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I have had a life-long love affair with dollhouse miniatures, and careers in art education and interior design. I hope to combine these life experiences to help other miniature enthusiasts get more out of this wonderful hobby we enjoy, a hobby that often reaches the level of an art form. Susan Downing

Posted on 14 March, 2016

Narcissa Niblack Thorne

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Narcissa Niblack Thorne in her studio, found on Simanaitis Says

She was the wife of James Ward Thorne, son of one of the founders of Montgomery Ward. Her interest in miniatures began early and was encouraged by trinkets sent to her by her uncle, a Rear Admiral in the US Navy. This passion continued into her adult life.

In the 1920s, after WorldWar I, the Thornes traveled extensively in Europe.  Thanks to the terrible post-war economy, miniature collections were coming on the market at fire-sale prices.

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Thorne Rooms – English Drawing Room, Georgian period

 

The First 30 Rooms

High unemployment during the Great Depression made it possible for Mrs. Thorne to hire workers with highly specialized skills. Between the early 1930s and 40s, using the talents of these master craftsmen, she assembled the nearly 100 miniature boxes now known as The Thorne Rooms. The first 30 rooms, finished in 1932, used miniature objects she had collected over the years.

 Second Set

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Thorne Room Virginia Entrance Hall, 1751-55,

In most of the second set of rooms, Mrs. Thorne created a chronological history of European design from the 16th through the 20th centuries. These are primarily English and French miniatures, but she also included some Oriental room boxes depicting Chinese and Japanese styles.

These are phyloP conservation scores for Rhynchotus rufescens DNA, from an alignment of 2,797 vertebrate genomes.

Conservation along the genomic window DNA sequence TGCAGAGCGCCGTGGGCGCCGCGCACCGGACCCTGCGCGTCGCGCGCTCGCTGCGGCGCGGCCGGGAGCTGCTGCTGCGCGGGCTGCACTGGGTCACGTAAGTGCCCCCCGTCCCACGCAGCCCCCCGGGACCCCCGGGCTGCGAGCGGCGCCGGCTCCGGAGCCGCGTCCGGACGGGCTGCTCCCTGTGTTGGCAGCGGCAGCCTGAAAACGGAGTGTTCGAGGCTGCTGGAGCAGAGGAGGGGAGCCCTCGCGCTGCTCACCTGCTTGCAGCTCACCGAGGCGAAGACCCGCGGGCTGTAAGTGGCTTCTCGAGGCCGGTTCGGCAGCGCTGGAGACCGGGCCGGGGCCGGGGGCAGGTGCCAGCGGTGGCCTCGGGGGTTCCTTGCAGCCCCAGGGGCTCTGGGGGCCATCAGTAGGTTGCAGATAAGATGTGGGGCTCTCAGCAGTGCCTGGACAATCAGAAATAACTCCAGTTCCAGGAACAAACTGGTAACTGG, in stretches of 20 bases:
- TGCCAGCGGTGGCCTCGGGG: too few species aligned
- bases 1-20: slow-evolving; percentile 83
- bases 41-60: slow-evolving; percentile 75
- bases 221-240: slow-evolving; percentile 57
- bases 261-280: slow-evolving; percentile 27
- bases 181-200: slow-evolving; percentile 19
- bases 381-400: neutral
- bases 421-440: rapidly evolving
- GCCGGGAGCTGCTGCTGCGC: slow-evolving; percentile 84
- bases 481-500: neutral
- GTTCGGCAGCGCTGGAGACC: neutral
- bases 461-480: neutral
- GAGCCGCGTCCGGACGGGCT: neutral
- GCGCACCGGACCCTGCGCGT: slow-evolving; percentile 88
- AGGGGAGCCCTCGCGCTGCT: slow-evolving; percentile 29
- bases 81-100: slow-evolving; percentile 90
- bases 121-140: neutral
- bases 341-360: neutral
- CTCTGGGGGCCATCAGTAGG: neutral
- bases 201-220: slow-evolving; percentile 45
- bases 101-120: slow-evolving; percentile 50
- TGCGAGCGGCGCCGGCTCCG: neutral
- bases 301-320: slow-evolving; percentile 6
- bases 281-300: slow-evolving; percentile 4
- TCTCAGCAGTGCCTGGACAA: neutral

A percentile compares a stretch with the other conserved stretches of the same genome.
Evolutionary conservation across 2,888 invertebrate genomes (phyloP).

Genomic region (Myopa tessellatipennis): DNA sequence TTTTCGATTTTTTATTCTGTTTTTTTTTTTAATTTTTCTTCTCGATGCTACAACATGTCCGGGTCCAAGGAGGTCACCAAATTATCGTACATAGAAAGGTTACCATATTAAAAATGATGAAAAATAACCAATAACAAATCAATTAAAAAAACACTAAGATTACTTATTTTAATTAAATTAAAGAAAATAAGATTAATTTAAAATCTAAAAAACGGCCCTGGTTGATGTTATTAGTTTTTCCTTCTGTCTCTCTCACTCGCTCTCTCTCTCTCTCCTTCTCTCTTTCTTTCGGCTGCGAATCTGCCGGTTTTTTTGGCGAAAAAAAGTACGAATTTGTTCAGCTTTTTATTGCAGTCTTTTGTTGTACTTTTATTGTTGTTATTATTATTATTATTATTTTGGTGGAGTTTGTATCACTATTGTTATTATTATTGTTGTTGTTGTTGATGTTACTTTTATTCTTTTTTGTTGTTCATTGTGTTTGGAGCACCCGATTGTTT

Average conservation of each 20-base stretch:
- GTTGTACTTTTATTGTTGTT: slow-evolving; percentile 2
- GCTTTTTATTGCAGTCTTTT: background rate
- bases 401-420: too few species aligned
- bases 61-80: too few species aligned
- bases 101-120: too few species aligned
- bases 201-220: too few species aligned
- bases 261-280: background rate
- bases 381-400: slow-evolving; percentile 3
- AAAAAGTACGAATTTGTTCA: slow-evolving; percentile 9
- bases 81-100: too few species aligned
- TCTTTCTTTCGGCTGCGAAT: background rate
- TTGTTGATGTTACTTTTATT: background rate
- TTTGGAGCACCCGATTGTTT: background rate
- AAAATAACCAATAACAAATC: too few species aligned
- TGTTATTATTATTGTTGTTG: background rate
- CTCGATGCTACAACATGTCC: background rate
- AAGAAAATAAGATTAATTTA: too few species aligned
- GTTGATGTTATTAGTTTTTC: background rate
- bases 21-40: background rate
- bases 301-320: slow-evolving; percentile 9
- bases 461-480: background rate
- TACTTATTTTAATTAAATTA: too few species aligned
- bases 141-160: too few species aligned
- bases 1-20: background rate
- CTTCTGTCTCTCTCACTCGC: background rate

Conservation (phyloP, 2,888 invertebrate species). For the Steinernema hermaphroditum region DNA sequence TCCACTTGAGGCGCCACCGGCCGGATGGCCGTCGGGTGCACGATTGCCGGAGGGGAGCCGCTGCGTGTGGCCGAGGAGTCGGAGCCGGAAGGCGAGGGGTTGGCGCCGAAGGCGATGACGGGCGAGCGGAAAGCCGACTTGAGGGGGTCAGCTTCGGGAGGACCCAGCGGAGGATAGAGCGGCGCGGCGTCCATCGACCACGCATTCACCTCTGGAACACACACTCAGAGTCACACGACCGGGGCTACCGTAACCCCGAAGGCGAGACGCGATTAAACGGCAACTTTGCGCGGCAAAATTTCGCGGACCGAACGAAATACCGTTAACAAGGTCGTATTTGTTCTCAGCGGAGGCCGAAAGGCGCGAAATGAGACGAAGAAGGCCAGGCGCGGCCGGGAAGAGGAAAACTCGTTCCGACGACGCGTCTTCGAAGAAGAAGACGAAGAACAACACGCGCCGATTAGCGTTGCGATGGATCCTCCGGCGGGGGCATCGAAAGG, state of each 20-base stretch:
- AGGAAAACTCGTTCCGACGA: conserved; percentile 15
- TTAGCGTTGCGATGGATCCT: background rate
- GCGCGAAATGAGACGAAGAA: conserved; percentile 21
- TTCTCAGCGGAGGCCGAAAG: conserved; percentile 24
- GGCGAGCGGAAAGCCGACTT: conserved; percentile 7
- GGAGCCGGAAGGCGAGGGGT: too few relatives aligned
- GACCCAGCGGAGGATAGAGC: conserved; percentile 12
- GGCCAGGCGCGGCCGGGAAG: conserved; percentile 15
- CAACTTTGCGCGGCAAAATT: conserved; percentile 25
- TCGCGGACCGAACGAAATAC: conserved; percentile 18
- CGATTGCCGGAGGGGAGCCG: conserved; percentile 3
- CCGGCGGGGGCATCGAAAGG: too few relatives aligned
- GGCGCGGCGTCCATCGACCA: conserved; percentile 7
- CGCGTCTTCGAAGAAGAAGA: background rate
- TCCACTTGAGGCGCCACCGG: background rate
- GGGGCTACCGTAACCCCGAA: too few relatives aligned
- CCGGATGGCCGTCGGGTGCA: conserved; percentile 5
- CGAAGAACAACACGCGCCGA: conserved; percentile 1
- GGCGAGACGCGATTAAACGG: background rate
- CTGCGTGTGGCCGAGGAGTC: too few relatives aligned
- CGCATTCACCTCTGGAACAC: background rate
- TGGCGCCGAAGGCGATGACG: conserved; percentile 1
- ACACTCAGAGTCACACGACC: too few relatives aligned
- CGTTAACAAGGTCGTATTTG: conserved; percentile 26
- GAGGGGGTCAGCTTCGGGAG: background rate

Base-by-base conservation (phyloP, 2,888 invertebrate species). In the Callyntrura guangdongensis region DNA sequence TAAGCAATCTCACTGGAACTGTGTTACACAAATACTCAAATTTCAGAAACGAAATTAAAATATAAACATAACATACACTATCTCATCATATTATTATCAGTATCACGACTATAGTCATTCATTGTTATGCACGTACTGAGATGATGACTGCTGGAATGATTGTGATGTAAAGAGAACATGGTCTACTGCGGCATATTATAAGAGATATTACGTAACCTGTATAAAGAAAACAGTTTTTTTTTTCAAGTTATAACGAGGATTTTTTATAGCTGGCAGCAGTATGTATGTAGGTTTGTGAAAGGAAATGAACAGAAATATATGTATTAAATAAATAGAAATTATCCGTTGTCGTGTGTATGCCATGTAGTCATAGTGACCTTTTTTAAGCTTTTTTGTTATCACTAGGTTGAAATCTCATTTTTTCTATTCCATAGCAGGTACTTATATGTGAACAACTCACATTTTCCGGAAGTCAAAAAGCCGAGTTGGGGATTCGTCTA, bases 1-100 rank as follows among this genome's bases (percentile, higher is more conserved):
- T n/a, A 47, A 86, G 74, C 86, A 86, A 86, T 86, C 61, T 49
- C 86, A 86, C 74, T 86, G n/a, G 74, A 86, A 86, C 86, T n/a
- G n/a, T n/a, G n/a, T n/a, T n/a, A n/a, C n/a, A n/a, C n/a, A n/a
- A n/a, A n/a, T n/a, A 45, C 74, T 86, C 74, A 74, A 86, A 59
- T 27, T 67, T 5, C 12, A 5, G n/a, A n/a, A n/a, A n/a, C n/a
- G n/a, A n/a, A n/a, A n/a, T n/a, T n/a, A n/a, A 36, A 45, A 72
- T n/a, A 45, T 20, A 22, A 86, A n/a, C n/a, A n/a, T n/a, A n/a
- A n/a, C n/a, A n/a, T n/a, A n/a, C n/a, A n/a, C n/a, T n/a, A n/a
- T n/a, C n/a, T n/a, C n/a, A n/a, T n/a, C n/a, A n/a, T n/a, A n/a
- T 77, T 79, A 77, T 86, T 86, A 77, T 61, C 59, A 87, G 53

First Exhibits

The first known exhibition of her work occurred in 1932. Most were private, held to raise funds for local children’s charities. Subsequent public exhibits included the Art Institute of Chicago, the Century of Progress Exposition in 1933 and the Chicago world’s fair in 1934. They were also displayed at the 1939 New York world’s fair.

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Thorne New Mexico Dining Room

A King Abdicates

In 1936, she received a request to make a miniature library depicting a room at Windsor Castle It would mark the coronation of Edward VIII. As Edward abdicated the throne to marry a New York cafe society celebrity, Sloane Simpson, the coronation never occurred. The Windsor room box was displayed at the Victoria and Albert Museum.

Upper-Class Rooms

Thorne’s best-known works show the interiors of upper-class homes from England, the United States and France. The rooms are generally built on a scale of approximately 1:12. They are painstakingly precise, and when maintenance is required, it has to be done with fine tweezers and cotton swabs. The furnishings are carefully restored to their original position with reference to a detailed layout plan.

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Thorne Room – Chinese Interior

When a permanent gallery was established for the Thorne Rooms at the Art Institute of Chicago in 1954, Thorne set up a fund to cover the costs of caring for the works. See pictures of all sixty-eight Thorne Room Boxes housed in this gallery.

The source of all of the pictures in this article, except the photo of Mrs. Thorne in her studio, is from the Art Institute of Chicago.

 

Susan Downing, with Patrick Owens

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I invite you to visit my Etsy Shop where I offer many accessories and pieces of furniture in 1:12 scale. Subscribers to this blog receive a discount on all Featured Products. Click here for details.

 

Posted by Susan Downing

Categories: room boxes


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